“Bacteria” – a negative word, right? Not necessarily. If a bacterium comes in probiotic form, you ought to jump at the chance to take it in. It’s about time the good bacteria stop getting a bum rap.
Just look at the origin of the word. Stemming from Greek, pro means “promoting” and biotic means “life.” Probiotics work to promote life in a variety of beneficial ways.
Put Your Digestive Tract on the Right Track.
Your digestive tract should contain a balance of good and bad bacteria. Because of the abundance of bad bacteria you’re exposed to, taking in probiotics (the good bacteria) can help you better reach this balance.
Your digestive tract becomes more healthy:
- Probiotics protect the gut wall. The gut wall surrounds the gut and is important for immunological purposes. Healthy bacteria aid the gut wall in preventing gastrointestinal (GI) illnesses and protect you from food intolerances.
- Going through irritable bowel syndrome (IBS)? This could mean that you may benefit from bifantis and lactobacillus, two types of good bacteria found in the colon. Research has shown that taking a probiotic may help alleviate the symptoms of IBS and other GI conditions such as infectious and antibiotic induced diarrhea.
Let Your Immune System Live Up to Its Potential.
Your immune system can be helped from probiotics. They offset the effects of germs and assist the immune system in fending off:
- Allergic reactions
- Autoimmune disorders (e.g., rheumatoid arthritis, Crohn’s disease, ulcerative colitis)
How Can You Obtain These Probiotics?
You can eat any of the several foods containing the good bacteria.
The most commonly recognized food is yogurt, which has been proven to lessen the intensity of conditions including cardiovascular and respiratory diseases, allergies, lactose intolerance and type 2 diabetes.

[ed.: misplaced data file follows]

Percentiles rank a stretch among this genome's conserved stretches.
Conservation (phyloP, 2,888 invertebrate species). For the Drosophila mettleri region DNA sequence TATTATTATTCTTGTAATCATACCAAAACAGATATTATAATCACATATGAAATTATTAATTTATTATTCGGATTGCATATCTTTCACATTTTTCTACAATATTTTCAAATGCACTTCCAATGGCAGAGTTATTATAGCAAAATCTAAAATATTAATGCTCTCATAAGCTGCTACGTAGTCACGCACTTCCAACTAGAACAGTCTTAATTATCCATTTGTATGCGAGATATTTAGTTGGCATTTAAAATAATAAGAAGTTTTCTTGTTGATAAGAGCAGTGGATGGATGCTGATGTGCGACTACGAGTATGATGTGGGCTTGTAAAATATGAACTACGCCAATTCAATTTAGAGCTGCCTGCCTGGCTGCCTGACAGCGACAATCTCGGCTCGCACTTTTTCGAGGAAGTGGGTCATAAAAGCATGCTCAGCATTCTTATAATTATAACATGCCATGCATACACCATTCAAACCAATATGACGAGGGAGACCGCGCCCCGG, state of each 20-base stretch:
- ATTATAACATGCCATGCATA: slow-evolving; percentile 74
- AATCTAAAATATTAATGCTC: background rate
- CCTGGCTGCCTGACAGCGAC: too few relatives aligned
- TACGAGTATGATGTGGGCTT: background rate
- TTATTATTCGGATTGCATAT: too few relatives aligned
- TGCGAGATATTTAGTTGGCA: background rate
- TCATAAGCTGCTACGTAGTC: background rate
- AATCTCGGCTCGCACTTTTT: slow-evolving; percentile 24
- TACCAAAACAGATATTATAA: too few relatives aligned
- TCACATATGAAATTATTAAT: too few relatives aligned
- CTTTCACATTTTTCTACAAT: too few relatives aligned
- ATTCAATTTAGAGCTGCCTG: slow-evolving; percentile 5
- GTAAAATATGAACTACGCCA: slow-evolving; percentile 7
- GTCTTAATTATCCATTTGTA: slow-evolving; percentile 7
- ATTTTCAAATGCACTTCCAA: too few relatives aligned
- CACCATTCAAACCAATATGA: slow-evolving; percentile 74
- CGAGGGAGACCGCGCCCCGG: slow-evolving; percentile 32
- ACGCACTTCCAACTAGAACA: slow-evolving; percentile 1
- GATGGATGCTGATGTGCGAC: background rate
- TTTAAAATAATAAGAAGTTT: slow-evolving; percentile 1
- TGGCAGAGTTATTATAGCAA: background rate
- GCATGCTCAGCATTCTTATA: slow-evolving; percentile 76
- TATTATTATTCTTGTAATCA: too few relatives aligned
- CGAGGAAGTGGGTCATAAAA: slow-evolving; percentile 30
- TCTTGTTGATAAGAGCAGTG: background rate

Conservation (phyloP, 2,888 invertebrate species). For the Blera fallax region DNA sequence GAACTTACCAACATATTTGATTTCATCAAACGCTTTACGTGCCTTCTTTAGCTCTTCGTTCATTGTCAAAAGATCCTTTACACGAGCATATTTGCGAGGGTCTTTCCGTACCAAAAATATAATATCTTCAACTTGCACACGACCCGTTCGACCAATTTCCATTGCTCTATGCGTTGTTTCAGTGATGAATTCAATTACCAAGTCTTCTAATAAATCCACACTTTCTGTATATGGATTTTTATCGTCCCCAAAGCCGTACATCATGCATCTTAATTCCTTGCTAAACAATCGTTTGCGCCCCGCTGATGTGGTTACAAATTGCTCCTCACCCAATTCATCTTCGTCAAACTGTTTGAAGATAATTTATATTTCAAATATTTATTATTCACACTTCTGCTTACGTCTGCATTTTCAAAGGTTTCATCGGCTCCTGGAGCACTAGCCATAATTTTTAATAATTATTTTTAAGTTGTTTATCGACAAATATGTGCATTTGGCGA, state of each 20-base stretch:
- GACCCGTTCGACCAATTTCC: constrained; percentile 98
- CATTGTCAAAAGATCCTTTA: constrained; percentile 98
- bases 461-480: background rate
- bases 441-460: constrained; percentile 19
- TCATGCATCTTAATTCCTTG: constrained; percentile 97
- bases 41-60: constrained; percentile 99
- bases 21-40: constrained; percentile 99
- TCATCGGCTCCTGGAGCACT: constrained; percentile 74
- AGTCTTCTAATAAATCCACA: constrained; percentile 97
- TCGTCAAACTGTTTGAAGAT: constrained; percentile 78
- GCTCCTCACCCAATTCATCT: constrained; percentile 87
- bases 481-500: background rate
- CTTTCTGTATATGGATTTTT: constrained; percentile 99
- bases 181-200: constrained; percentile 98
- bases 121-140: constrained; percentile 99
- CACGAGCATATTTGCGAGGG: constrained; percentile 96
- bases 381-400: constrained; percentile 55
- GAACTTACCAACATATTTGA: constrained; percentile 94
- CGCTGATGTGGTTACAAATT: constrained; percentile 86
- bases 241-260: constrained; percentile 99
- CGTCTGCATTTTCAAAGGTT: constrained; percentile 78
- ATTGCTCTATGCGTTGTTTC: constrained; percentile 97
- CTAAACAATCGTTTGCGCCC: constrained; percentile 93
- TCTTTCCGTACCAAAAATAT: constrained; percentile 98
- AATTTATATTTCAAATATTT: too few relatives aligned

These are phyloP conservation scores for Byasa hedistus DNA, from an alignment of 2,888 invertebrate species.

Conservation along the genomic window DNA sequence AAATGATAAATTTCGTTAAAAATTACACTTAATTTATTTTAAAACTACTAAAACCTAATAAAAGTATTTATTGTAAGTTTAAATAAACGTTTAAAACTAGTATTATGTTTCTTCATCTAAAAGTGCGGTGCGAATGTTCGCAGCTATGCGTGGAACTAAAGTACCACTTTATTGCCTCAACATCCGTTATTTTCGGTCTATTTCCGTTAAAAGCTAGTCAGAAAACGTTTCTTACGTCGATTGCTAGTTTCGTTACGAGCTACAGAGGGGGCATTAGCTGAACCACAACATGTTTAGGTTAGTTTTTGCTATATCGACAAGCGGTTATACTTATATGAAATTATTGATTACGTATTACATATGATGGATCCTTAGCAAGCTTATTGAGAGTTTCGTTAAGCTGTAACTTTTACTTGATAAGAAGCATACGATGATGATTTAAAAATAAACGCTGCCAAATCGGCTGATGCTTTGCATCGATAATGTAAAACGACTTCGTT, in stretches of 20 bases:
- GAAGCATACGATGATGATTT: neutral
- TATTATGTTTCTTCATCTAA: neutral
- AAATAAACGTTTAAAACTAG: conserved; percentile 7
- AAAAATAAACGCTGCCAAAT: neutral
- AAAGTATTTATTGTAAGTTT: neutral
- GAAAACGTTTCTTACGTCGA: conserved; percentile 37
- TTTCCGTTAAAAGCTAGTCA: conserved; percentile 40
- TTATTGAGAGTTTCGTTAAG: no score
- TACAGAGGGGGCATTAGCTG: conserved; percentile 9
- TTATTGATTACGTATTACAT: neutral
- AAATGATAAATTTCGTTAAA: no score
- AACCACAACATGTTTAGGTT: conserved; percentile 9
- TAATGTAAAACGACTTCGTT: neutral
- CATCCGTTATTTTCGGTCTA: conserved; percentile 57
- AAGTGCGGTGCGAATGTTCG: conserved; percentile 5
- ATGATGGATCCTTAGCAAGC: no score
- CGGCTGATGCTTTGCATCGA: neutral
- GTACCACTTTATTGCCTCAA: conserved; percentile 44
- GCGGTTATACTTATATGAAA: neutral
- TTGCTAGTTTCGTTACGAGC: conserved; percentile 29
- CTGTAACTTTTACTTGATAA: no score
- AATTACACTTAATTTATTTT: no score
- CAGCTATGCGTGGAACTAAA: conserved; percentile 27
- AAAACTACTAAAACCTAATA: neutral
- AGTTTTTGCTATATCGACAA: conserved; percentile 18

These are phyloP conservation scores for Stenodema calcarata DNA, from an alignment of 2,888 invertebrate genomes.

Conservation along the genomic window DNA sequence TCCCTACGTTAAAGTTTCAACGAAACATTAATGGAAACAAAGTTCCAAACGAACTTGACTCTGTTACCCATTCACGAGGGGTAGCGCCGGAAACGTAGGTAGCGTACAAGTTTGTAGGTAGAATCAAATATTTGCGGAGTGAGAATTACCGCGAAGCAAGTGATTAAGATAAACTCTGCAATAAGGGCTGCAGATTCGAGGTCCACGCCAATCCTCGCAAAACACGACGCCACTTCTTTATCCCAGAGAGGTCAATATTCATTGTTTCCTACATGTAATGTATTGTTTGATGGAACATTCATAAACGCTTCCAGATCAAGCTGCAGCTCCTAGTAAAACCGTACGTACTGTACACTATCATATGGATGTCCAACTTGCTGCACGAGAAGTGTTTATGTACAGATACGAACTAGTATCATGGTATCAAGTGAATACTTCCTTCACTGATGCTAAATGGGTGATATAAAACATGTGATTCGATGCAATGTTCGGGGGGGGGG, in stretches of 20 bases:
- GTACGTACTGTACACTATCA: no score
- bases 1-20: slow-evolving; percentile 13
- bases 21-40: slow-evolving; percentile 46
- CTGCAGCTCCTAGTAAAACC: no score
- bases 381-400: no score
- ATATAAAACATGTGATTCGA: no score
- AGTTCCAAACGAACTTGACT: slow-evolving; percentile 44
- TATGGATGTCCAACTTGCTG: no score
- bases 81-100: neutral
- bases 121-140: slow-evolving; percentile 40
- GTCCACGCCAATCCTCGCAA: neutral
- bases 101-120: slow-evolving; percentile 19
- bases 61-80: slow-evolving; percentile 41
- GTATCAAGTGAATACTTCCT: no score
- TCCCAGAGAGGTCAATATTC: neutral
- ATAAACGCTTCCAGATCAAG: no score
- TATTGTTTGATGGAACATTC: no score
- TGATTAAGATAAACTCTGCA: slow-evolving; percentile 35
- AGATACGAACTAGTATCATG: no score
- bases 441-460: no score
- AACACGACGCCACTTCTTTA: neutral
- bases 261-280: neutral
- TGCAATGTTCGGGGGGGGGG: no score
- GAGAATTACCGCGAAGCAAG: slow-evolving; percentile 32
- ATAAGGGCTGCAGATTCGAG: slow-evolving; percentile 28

Other foods you can eat include:
- Kefir – A mixture of goat’s milk and fermented grains, kefir contains antioxidants and the probiotic known as bifidus bacteria.
- Dark chocolate – The richest kinds have four times as much probiotic power as many dairy products do.
- Sauerkraut – This contains live cultures that are good for our GI health, is also rich in vitamins A, B, C, and E, and can tame several allergy symptoms.
- Miso soup – Used as a medicine in Japanese culture, its probiotic characteristics may provide a conglomeration of nutrients. Research in lab animals showed that miso may potentially prevent the effects of carcinogen exposure by reducing precancerous changes and colon cancer. Miso may lower the impact of environmental pollution on overall health. Keep in mind that miso is high in salt so use it in moderation.
What About Supplements?
There is a multitude of supplements you can purchase as well. But what constitutes an effective, high-quality probiotic supplement? A few things:
- It’s long-lasting.
- It has a track record of surviving the journey through the stomach and into the intestine, and then thriving in the intestine.
- The container it comes in has specific directions on how much to include in a dose.
- It’s strain specific.
Let’s clarify the last bullet. The label on your supplement most likely tells you what types of good bacteria it contains. If it doesn’t, don’t buy it! These classifications of bacteria are called strains, and one of the most consistently effective strains has the name lactobacillus acidophilus DDS-1 (the DDS-1 is an important part). To see bacterial strains discussed in further detail, as well as to find out the names of some other well-regarded strains, take a look at this page found on MedicineNet.com.
The pros (pun intended) typically do outweigh the cons when it comes to taking probiotic supplements. But if you’re thinking about taking probiotic supplements, talk with your doctor first. Not all supplements are required to be FDA approved and, therefore, don’t have to go through extensive testing like other drugs. Also, your doctor may want to check you for conditions, such as a weakened immune system, which could prevent you from reacting well to these supplements.
Time to be Proactive!
Now, it’s time for you to utilize this good bacteria and help prepare your body for the future. Speak with your doctor or registered dietician about what may be the best option for you when it comes to taking probiotics.
Join the conversation. Tell us about your experience with probiotics, any advice you may have regarding specific foods or supplements to take, or any additional information that may further encourage readers to take action and be pro-probiotic.